While Sumner County was the location of much of the religious activity associated with the "Great Revival" of 1801, there are remarkably few references to preaching and churches in the early years of Gallatin. This was due, at least in part, to the fact that before 1802 churches had been established in neighborhood locations throughout the southern part of the county and that both Methodist and Presbyterian churches were located within three miles of the new town. Perhaps the earliest reference that we have to preaching in Gallatin is a brief newspaper announcement on October 13, 1813, listing Gallatin as a stop on the schedule of Lorenzo Dow, popular frontier preacher.

A union church, open to the use of all Protestant Christian denominations, was erected during Gallatin's early existence on the north side of Bledsoe Street where it intersects Cemetery Street. According to tradition, the church was originally built of logs and rebuilt of brick prior to 1830.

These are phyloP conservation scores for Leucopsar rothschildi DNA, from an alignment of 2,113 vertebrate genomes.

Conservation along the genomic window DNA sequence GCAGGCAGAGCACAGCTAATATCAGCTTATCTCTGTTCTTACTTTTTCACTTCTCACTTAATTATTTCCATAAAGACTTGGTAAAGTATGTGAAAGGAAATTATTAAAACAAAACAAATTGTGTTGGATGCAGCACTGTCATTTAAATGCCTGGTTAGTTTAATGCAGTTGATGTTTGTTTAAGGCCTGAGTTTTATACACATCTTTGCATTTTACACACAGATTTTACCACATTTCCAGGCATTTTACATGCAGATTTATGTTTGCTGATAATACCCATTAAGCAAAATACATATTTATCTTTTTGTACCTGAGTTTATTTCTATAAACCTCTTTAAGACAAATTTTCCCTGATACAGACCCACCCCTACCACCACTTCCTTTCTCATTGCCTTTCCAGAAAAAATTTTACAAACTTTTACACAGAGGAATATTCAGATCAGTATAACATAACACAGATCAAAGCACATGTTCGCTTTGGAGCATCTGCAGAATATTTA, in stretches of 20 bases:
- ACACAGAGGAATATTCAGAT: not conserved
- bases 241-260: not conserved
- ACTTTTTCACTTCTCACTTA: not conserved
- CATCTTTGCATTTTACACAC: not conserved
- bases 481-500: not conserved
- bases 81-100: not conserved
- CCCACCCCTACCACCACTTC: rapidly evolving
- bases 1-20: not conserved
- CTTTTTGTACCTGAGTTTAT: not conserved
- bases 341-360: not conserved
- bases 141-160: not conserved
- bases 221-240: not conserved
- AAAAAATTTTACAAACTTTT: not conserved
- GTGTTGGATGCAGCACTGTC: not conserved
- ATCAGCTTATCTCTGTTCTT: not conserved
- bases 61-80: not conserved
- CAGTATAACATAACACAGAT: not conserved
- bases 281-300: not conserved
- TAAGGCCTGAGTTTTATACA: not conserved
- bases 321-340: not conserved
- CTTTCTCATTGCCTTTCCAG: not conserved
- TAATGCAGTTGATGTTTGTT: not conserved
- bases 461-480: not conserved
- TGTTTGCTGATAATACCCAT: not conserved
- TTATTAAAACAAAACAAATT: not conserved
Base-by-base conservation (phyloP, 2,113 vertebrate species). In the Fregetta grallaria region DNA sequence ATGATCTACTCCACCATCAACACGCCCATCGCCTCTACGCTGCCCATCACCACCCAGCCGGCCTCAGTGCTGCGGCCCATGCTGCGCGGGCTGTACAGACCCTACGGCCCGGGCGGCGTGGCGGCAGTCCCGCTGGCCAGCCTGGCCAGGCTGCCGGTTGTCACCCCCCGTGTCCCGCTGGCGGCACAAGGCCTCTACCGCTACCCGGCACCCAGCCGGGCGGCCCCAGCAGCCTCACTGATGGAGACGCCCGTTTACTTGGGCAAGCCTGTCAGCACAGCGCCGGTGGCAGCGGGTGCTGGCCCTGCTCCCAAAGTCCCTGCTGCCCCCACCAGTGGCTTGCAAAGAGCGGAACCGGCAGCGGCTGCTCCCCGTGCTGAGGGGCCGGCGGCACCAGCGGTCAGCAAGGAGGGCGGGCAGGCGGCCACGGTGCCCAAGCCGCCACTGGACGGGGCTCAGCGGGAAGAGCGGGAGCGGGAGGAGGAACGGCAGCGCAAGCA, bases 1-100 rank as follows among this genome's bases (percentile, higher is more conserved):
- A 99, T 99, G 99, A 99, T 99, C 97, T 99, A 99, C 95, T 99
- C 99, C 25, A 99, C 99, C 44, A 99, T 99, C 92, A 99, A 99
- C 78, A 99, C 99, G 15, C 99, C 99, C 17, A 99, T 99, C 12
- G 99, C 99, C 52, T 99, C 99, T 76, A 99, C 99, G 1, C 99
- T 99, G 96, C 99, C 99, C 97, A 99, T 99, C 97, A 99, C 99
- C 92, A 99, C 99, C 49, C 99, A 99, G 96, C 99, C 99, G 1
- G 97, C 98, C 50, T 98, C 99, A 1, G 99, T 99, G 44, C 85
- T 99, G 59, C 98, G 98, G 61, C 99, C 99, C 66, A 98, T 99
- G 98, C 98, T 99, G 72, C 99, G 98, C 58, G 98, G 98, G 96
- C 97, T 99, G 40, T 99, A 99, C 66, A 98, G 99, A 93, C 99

After completion of construction of the courthouse and jail in 1804, there are but scanty records of additional building in Gallatin until the year 1814, when R. M. Boyers built a two-story log house on the south side of East Main Street which stands today adjacent to the west side of Genesco's shoe-manufacturing plant. While the building has been extensively remodeled by applying wood clapboard siding over the logs on the sides and rear and brick veneer along the front, the basic log structure is yet intact.

Other buildings were erected on or near the public square between 1804 and 1814, but details are scarce. Like the Boyers building, many of the first houses were built of logs, while others were framed of mill-sawn timber and sheathing. These were brick houses, too, but although more durable than those of wood, they were slower to build. Ironically, no known original brick structure on the public square has survived to take its place in history beside the log Boyers building.